Wells Fargo Sponsors Opening of African-American Art Exhibit in Houston

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As the nation observes the fiftieth anniversary of the passage of the Civil Rights Act, Wells Fargo (NYSE: WFC) and the Houston Museum of African American Culture readies the opening of, African American Treasures from The Kinsey Collection, on August 2, 2014.

The Kinsey Collection is a nationally acclaimed exhibition seen by over three million people and includes artifacts and works of art demonstrating the artistic, historic, and cultural contributions and progress of African Americans. The exhibition features documents, artifacts, and photographs dating from the 1500s to the Civil War, Reconstruction, the Jim Crow years, and the Civil Rights Movement.

The exhibition at the Houston Museum of African American Culture, on display through October 26 2014, includes seldom displayed artifacts, including:

  • an early edition of Solomon Northrup’s 12 Years a Slave, the basis of the Academy Award-winning film;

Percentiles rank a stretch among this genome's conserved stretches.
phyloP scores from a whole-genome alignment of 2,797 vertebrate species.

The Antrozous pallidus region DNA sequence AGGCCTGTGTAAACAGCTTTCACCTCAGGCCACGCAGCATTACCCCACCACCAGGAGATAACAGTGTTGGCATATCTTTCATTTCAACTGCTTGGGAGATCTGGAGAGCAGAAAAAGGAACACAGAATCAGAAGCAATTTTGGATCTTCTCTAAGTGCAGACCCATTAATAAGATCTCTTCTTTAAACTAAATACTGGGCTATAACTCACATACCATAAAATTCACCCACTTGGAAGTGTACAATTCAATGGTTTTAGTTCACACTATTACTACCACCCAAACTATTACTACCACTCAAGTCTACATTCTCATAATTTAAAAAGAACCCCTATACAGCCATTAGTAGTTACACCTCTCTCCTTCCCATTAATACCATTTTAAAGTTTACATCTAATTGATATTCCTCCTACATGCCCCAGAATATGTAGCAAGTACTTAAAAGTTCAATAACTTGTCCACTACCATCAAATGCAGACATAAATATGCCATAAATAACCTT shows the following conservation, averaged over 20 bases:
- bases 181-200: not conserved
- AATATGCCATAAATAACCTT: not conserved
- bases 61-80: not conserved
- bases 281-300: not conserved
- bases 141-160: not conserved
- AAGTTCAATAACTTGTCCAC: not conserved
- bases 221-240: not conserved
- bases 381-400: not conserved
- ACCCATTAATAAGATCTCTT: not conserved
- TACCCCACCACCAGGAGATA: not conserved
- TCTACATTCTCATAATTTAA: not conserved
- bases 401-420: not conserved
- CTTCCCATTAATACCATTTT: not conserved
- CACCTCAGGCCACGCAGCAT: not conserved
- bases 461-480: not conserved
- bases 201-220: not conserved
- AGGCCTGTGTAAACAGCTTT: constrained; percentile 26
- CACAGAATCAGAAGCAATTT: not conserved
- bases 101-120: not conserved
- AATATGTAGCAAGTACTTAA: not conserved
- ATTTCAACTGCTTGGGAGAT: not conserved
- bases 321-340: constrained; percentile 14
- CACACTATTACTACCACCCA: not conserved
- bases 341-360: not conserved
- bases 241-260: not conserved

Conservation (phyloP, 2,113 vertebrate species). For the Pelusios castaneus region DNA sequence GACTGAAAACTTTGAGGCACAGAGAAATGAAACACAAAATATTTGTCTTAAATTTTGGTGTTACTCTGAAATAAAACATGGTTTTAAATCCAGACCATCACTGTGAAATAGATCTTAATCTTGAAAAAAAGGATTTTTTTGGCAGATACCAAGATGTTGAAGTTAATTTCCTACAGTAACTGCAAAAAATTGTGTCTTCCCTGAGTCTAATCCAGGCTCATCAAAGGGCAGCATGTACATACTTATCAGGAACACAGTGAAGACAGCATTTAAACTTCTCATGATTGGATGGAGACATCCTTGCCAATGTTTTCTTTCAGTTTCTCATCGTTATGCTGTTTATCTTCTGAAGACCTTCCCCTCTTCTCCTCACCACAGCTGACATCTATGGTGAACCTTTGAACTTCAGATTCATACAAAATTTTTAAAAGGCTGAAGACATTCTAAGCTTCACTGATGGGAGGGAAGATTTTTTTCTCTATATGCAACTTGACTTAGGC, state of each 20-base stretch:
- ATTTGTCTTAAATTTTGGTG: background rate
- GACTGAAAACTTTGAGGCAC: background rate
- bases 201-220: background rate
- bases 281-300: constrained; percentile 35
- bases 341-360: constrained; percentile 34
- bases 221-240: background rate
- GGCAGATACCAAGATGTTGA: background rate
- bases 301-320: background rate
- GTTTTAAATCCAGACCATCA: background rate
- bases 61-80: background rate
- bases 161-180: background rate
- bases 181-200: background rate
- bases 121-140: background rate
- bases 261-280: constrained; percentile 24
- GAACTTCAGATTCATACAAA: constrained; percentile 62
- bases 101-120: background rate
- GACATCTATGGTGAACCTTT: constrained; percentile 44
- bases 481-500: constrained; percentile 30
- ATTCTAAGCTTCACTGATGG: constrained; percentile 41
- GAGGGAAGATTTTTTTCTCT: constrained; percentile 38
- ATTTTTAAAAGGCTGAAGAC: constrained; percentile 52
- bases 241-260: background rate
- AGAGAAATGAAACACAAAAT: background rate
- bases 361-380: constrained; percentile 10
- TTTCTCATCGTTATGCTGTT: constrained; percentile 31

• W.E.B Dubois 1st edition copy of his ground breaking book Souls of Black Folks;
  • a baptismal record dating back to 1595, and marital record from 1598 – the earliest known documentation of African-American presence in America.
  • Works from Houston’s own, John Biggers and Lionel Lofton, are also featured.

Through these objects, The Kinsey Collection seeks to dispel myths and promote dialogue about the role of African Americans in the making of America. Wells Fargo and the Houston Museum of African American Culture invite visitors to contemplate the items displayed and to reflect on the progress that African Americans have made in civil rights and social justice, as well as consider the work remaining to achieve equality.

The role of African Americans in the art and culture of early America was far richer than commonly thought – a contribution that has endured and flourished. At the same time, the end of slavery with the Civil War did not end the exploitation, violence, and neglect of the previously enslaved and their descendants. Only through strength and commitment to social justice did African Americans secure their civil and human rights as a result of the Civil Rights Movement and passage of the Civil Rights Act of 1964.

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SOURCE: Houston Forward Times

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